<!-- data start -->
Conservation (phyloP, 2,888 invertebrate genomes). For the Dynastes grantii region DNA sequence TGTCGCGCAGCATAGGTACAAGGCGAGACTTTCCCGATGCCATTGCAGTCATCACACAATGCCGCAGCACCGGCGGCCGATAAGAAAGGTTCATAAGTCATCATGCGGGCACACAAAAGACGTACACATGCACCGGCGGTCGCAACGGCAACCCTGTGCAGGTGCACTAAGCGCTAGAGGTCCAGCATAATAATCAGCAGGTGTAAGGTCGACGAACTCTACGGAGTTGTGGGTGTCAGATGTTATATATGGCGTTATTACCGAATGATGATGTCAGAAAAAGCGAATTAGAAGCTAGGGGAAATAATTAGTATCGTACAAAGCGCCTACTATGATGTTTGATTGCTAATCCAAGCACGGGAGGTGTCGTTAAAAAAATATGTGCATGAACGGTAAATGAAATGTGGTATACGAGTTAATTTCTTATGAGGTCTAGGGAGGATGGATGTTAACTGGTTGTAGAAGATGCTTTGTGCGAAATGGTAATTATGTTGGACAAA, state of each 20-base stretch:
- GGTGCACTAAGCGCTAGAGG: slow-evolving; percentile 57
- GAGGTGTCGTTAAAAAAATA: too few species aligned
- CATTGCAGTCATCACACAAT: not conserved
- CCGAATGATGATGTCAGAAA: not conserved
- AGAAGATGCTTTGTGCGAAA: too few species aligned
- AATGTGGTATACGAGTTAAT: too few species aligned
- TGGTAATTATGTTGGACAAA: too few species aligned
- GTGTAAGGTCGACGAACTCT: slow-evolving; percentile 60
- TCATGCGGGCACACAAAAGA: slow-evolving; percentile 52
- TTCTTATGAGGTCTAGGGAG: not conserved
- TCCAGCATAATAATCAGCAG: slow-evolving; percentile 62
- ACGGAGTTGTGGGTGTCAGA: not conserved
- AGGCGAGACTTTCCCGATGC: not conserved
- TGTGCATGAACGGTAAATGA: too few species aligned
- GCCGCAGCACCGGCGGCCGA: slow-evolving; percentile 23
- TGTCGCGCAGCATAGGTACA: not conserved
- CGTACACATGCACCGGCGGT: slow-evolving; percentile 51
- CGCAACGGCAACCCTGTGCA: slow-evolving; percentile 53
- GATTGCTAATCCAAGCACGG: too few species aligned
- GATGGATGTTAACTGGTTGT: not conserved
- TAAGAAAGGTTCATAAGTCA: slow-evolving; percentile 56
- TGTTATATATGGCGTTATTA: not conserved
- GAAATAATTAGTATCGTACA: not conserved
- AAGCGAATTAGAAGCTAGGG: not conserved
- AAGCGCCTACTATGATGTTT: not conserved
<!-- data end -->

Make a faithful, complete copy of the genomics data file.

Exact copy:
Conservation (phyloP, 2,888 invertebrate genomes). For the Dynastes grantii region DNA sequence TGTCGCGCAGCATAGGTACAAGGCGAGACTTTCCCGATGCCATTGCAGTCATCACACAATGCCGCAGCACCGGCGGCCGATAAGAAAGGTTCATAAGTCATCATGCGGGCACACAAAAGACGTACACATGCACCGGCGGTCGCAACGGCAACCCTGTGCAGGTGCACTAAGCGCTAGAGGTCCAGCATAATAATCAGCAGGTGTAAGGTCGACGAACTCTACGGAGTTGTGGGTGTCAGATGTTATATATGGCGTTATTACCGAATGATGATGTCAGAAAAAGCGAATTAGAAGCTAGGGGAAATAATTAGTATCGTACAAAGCGCCTACTATGATGTTTGATTGCTAATCCAAGCACGGGAGGTGTCGTTAAAAAAATATGTGCATGAACGGTAAATGAAATGTGGTATACGAGTTAATTTCTTATGAGGTCTAGGGAGGATGGATGTTAACTGGTTGTAGAAGATGCTTTGTGCGAAATGGTAATTATGTTGGACAAA, state of each 20-base stretch:
- GGTGCACTAAGCGCTAGAGG: slow-evolving; percentile 57
- GAGGTGTCGTTAAAAAAATA: too few species aligned
- CATTGCAGTCATCACACAAT: not conserved
- CCGAATGATGATGTCAGAAA: not conserved
- AGAAGATGCTTTGTGCGAAA: too few species aligned
- AATGTGGTATACGAGTTAAT: too few species aligned
- TGGTAATTATGTTGGACAAA: too few species aligned
- GTGTAAGGTCGACGAACTCT: slow-evolving; percentile 60
- TCATGCGGGCACACAAAAGA: slow-evolving; percentile 52
- TTCTTATGAGGTCTAGGGAG: not conserved
- TCCAGCATAATAATCAGCAG: slow-evolving; percentile 62
- ACGGAGTTGTGGGTGTCAGA: not conserved
- AGGCGAGACTTTCCCGATGC: not conserved
- TGTGCATGAACGGTAAATGA: too few species aligned
- GCCGCAGCACCGGCGGCCGA: slow-evolving; percentile 23
- TGTCGCGCAGCATAGGTACA: not conserved
- CGTACACATGCACCGGCGGT: slow-evolving; percentile 51
- CGCAACGGCAACCCTGTGCA: slow-evolving; percentile 53
- GATTGCTAATCCAAGCACGG: too few species aligned
- GATGGATGTTAACTGGTTGT: not conserved
- TAAGAAAGGTTCATAAGTCA: slow-evolving; percentile 56
- TGTTATATATGGCGTTATTA: not conserved
- GAAATAATTAGTATCGTACA: not conserved
- AAGCGAATTAGAAGCTAGGG: not conserved
- AAGCGCCTACTATGATGTTT: not conserved